The mediator makes no findings, no decisions, draws no conclusions, and has no legal authority which can be wielded. Yet the guiding influence of a good mediator can be a valuable tool for finding the right solution to a difficult emotion-packed problem, thereby allowing the continuation of the relationship placed in jeopardy by the conflict. Professional mediators are used in labor relations during the collective bargaining process. Federal labor legislation recognized the ongoing nature of the relationship between management and labor and saw the need to keep the relationship as healthy as possible. Mediation allows parties to address narrow conflicting issues, deal with soaring emotions and personal interests, and reach resolution. When resolution is reached and hurts have been addressed, forgiveness, healing and growth can occur. The key to successful mediation is to accept the principle that relationships must be continued and to commit oneself to that process. Without the commitment, mediation fails. While the necessary commitment may be optional for society, since mediators can not legally bind, it is mandatory for those following the cross.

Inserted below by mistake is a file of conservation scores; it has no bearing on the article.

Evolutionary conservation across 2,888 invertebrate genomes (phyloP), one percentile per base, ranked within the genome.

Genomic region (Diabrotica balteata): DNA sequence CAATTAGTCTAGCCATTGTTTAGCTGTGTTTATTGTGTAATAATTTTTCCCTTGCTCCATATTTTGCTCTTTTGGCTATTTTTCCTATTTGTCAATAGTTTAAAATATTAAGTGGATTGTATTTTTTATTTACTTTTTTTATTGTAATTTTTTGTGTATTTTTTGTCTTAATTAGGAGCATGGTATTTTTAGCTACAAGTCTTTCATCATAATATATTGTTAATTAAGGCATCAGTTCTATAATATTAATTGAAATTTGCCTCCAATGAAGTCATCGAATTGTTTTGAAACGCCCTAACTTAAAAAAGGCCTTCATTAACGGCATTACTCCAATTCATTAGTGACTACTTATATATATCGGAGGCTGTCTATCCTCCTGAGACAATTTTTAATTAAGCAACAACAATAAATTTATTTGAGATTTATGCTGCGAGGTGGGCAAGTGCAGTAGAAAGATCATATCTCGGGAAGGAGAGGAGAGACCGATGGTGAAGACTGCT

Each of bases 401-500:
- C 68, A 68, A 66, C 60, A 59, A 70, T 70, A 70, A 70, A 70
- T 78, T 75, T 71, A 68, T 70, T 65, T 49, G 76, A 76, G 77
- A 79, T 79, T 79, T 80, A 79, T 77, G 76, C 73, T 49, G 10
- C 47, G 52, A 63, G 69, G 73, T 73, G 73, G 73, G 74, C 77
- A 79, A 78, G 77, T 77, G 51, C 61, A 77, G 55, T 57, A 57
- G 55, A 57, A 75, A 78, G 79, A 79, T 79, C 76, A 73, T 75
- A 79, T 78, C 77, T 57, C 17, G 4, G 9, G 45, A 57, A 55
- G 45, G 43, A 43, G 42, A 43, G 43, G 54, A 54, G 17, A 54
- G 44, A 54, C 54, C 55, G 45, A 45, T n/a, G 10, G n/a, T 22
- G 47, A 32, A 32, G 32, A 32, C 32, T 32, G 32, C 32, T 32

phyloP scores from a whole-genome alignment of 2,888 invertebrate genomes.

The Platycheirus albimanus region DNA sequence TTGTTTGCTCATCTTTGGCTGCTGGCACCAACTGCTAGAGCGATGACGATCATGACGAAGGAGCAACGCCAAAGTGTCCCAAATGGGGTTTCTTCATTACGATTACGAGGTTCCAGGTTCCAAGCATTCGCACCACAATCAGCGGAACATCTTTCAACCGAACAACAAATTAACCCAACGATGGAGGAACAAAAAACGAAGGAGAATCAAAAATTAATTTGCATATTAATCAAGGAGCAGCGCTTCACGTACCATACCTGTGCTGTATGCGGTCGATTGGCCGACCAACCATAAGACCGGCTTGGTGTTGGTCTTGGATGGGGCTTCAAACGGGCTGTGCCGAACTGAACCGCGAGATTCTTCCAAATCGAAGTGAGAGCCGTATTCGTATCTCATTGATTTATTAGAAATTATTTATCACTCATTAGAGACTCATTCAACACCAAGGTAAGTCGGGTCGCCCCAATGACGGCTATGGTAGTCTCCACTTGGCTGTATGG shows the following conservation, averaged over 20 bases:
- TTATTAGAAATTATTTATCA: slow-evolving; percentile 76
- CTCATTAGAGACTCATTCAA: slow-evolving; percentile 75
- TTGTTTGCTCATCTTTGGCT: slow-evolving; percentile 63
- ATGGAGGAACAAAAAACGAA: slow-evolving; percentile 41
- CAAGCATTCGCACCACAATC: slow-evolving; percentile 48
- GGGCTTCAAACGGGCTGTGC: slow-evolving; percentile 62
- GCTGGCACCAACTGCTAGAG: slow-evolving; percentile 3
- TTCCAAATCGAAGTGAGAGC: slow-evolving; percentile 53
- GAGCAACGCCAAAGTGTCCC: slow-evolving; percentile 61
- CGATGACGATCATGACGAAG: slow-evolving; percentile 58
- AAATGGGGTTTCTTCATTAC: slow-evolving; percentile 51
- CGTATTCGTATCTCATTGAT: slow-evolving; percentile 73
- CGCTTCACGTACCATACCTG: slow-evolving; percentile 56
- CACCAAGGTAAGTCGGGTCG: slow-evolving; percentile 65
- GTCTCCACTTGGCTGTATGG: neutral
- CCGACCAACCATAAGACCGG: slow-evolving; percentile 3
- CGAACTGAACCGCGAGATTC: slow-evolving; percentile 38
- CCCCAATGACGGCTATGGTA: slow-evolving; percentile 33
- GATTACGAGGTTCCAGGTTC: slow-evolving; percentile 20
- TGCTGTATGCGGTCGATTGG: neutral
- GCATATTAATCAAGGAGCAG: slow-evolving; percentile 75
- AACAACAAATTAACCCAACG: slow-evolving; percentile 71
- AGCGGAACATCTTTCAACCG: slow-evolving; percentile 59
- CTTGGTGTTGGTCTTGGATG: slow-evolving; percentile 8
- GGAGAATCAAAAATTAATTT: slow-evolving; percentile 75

Fact-finding is a process by which a neutral person is called in to resolve disputes as to facts, not to determine the ultimate conclusion or resolution. Often we can agree with one another about the right conclusion to be drawn if we can first agree on the facts needed to reach that conclusion. For example, we may all agree that if I am obligated to pay you a given sum, and I fail {20} to do so, you are entitled to collect that amount of money. The question, however, is whether I am so obligated. A fact-finder will listen to the evidence presented and determine whether or not I paid you the entire amount due previously, whether or not your performance was adequate thereby giving rise to my obligation to pay, whether or not you agreed to give me a discount, whether I agreed to pay shipping charges, and so on. The “facts” may not be clear because we are looking at them only from our vantage point or because we are not listening carefully to what the other is saying. Once the facts have been established, the conclusion follows and reconciliation begins. Fact-finding can thus facilitate reconciliation where the parties are having difficulty understanding what happened and not in determining what is a just resolution. Reconciliation must still come from the individual’s heart, attitudes, and commitment.